So what does it all mean for the future of equity crowdfunding? The point is that, while traditional crowdfunding might be fun and rewarding in an intrinsic sense, there are severe limitations on the extrinsic financial rewards investors can receive. With innovations like counterparty equity and DAOs on the blockchain, fintech innovators are already on the move to ensure investors get more from their crowdfunding efforts than just a free t-shirt.


BNY Mellon Is Betting on Blockchain

blockchain-6-24-16.pngSometimes people ask BNY Chief Information Officer Suresh Kumar if blockchain is a friend or foe. “Why would I think of that as a foe?” Kumar told the magazine Fast Company in June. “It’s another piece of technology that could help us and our clients and remove friction from the system.”

Blockchain is the technology underlying bitcoin, the most popular form of cryptocurrency, a digital, encrypted currency that isn’t tied to a central bank. Blockchain is the public ledger for all bitcoin transactions, and each block on the blockchain represents a transaction. These transactions are irreversible.

Organizations, including banks, see potential for blockchain technology to revolutionize many areas of the financial industry and beyond, including securities trading, payments, fraud prevention and regulatory compliance. “We think blockchain can be transformative,” said BNY Mellon CEO Gerald Hassell, in the company’s first quarter 2016 earnings call. “We’re spending a lot of time and energy on it, but I think it’s going to take some time to see it play out in a full, meaningful way. We actually see ourselves as one of the major participants in using the technology to improve the efficiency of our operations and the resiliency of our operations.”

Saket Sharma, BNY Mellon’s chief information officer of treasury services, chairs a virtual team at the bank that includes all lines of the bank’s business. The team meets monthly, with the goal to foster understanding regarding how blockchain could impact each area of the organization. Meanwhile, BNY Mellon’s innovation center actively works with the technology. “We need to constantly be in touch with it, because technology’s evolving so rapidly,” he says.

BNY Mellon created an internal currency, called “BKoins,” to understand how blockchain technology could impact the bank. “We thought it would be good to do something purely internally, and learn about the technology,” says Sharma.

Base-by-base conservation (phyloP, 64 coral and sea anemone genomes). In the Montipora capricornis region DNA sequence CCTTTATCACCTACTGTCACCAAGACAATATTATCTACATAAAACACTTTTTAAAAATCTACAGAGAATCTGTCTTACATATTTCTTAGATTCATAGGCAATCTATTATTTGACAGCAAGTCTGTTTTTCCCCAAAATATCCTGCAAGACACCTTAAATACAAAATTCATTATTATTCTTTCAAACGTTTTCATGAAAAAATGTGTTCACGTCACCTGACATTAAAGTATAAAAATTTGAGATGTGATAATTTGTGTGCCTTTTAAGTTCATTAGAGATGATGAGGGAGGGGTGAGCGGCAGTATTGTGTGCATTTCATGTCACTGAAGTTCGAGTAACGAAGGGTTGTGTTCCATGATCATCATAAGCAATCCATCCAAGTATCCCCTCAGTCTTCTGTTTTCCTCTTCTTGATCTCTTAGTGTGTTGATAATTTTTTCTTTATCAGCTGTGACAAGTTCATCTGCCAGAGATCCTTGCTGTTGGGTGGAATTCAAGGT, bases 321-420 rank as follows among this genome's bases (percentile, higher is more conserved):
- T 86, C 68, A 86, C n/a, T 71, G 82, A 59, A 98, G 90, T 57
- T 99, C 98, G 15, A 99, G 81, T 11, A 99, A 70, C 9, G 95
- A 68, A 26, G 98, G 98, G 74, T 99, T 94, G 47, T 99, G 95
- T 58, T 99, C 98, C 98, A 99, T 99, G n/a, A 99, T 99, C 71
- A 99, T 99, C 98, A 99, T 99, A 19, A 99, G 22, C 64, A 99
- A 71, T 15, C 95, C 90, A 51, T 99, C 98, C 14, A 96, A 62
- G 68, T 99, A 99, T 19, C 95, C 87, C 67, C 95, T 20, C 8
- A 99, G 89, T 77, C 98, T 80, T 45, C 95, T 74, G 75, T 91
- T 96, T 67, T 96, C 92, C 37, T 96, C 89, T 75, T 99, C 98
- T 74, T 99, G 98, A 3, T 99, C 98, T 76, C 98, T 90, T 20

BKoin doesn’t have real value, but by working with it, the technology team now understands how the blockchain is generated, and from there is learning how it could transform different business lines, as well as the organization as a whole. It was widely reported last year that the cryptocurrency would be used as an internal rewards program, where employees could exchange BKoins for gift cards and perks. While the bank doesn’t rule out those possibilities for the future, Sharma says that this isn’t how BKoin is currently used and, aside from that, was never the goal. The goal is to educate BNY Mellon’s technology team and business lines about blockchain’s possibilities, and create a conversation about the technology’s potential for the organization. The approach has resulted in a significant increase in knowledge about blockchain at BNY Mellon in the span of just a few months, he says.

BNY Mellon isn’t the only bank using its own internal cryptocurrency to test blockchain’s potential. Citigroup and Japan’s Bank of Tokyo-Mitsubishi UFJ are also experimenting with proprietary digital currencies.

In addition to internal trials, BNY Mellon is also a member of a consortium of more than 40 global banks, including JPMorgan Chase & Co., Wells Fargo & Co. and Bank of America Corp., which is led by the financial innovation firm R3 in New York. Following a smaller test in January, 40 banks, including BNY Mellon, successfully traded fixed income assets in March using blockchains built by IBM, Intel and startup firms Chain, Eris Industries and Ethereum.

How blockchain will impact the banking industry is unclear for now. But the potential benefits are promising: Efficiency gains created through the technology could save the industry $20 billion annually by 2022, according to a joint paper released by Santander Innoventures, the consulting firm Oliver Wyman and London-based advisory firm Anthemis Group.

But the blockchain probably isn’t ready for primetime yet. In June, a hack resulted in the theft of almost 4 million “ether,” a cryptocurrency housed on the Ethereum blockchain, from the Decentralized Autonomous Organization (DAO), a crowdfunded venture capital firm. At the time, the stolen “ether” was valued at $79.6 million. After the discovery, the value of the cryptocurrency plunged precipitously. Bitcoin’s value stumbled as well.

Two days after the DAO incident, Ethereum creator Vitalik Buterin wrote: “There will be further bugs, and we will learn further lessons; there will not be a single magic technology that solves everything.”

Banks are less comfortable with the inevitable failures that come along with experimentation, but BNY Mellon and other global banks will continue to cautiously experiment, combining internal experiments with peer collaboration. “We’re going to have to work together with our industry peers to really drive [blockchain innovation],” says Sharma.